“Stayin’ Alive” by The Bee Gees (“Saturday Night Fever”)
The song didn’t just elevate the movie — it also defined the disco era. One of the biggest hits by the Bee Gees, the track was No. 1 on the Billboard Hot 100 for four weeks.

“Mrs. Robinson” by Simon and Garfunkel (“The Graduate”)
Obsessed with the band Simon & Garfunkel while making “The Graduate,” director Mike Nichols hoped to license a few of their songs for the movie. But instead Paul Simon agreed to write a few new songs for the movie. Nichols wasn’t feeling the songs presented to him at a meeting, but after a quick break, the duo returned with a rough version of “Mrs. Robinson,” and history was made.
The song hit No. 1 on the Billboard Hot 100, was the first rock song to win the Grammy record of the year, and has since been covered by everyone from Frank Sinatra to Bon Jovi.

“Eye of the Tiger” by Survivor (“Rocky III”)
Sylvester Stallone originally wanted to license the Queen song “Another One Bites the Dust” for the theme song of “Rocky III,” but, unable to get permission, he gave rock band Survivor their chance.
In turn they created the greatest original song for a movie. The song topped the Billboard Hot 100 for six consecutive weeks, won a Grammy for best rock performance, and, combining the original vinyl release and digital downloads, the song has sold over 9 million copies. But the legacy of the song is unparalleled. Along with being synonymous with Rocky (and Stallone), it’s basically the go-to song at any sporting event in the world.

“Everything Is Awesome” by Tegan and Sara featuring The Lonely Island (“The Lego Movie”)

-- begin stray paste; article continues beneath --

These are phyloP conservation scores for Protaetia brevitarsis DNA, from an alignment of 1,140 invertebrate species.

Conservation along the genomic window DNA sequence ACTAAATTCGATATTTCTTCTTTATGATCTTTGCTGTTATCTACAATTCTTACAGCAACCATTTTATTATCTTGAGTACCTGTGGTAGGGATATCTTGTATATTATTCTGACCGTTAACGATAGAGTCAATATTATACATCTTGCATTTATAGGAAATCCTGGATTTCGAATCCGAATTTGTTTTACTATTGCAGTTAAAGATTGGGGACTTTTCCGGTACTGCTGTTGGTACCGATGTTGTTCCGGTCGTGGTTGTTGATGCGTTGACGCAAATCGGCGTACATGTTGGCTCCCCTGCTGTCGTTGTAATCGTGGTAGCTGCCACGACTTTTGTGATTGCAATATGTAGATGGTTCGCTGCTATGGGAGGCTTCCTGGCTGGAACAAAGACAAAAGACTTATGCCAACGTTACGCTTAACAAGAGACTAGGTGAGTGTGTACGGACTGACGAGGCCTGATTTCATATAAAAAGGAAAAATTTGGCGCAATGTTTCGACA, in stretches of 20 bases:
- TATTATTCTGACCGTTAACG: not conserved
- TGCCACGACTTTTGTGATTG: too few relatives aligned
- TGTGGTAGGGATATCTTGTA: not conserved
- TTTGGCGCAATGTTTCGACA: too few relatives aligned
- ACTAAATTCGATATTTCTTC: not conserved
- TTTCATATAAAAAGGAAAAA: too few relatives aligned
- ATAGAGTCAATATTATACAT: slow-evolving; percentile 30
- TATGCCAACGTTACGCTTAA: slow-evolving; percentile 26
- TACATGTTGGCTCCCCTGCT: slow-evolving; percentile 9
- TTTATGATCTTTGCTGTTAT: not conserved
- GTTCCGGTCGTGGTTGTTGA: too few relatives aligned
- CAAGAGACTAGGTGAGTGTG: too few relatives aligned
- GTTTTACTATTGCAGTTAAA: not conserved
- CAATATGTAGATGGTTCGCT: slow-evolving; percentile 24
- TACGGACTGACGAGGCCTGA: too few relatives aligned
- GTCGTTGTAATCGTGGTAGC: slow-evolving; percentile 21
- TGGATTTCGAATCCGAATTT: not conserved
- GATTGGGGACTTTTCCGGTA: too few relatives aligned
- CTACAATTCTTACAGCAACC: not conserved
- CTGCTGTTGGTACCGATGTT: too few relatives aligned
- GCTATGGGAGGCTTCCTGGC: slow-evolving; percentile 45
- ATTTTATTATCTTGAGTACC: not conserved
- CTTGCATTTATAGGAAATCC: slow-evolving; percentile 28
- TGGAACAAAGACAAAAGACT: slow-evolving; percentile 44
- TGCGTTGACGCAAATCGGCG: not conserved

The movie’s theme song landed on the Billboard Hot 100 at No. 57 and landed on charts around the world.

“I Believe I Can Fly” by R. Kelly (“Space Jam”)
While R. Kelly’s gospel-fueled song doesn’t seem to fit a movie in which Michael Jordan plays with WB cartoon characters like Bugs Bunny and Daffy Duck, it actually gives the movie emotional heft at the end.

“Bitch” by Meredith Brooks (Mel Gipson’s “What Women want”)
Also known by its censored title, “Nothing In Between”, is a Grammy-nominated song co-written with Shelly Peiken and recorded by Meredith Brooks. It was released in May 1997 as the lead single from her debut album Blurring the Edges. ” (by the way Meredith is my daughter-in-law, so maybe I am not objective on this one.

“Every time you go away” sung by Sasha, written by Daryl Hall (Trains Planes and Automobiles)
This is probably one of my favorite examples of how a song ties a movie together. The timing of the song in the closing scenes was brilliant.

*I am crediting Jason Guerrasio, Entertainment Reporter BI for some parts of this article.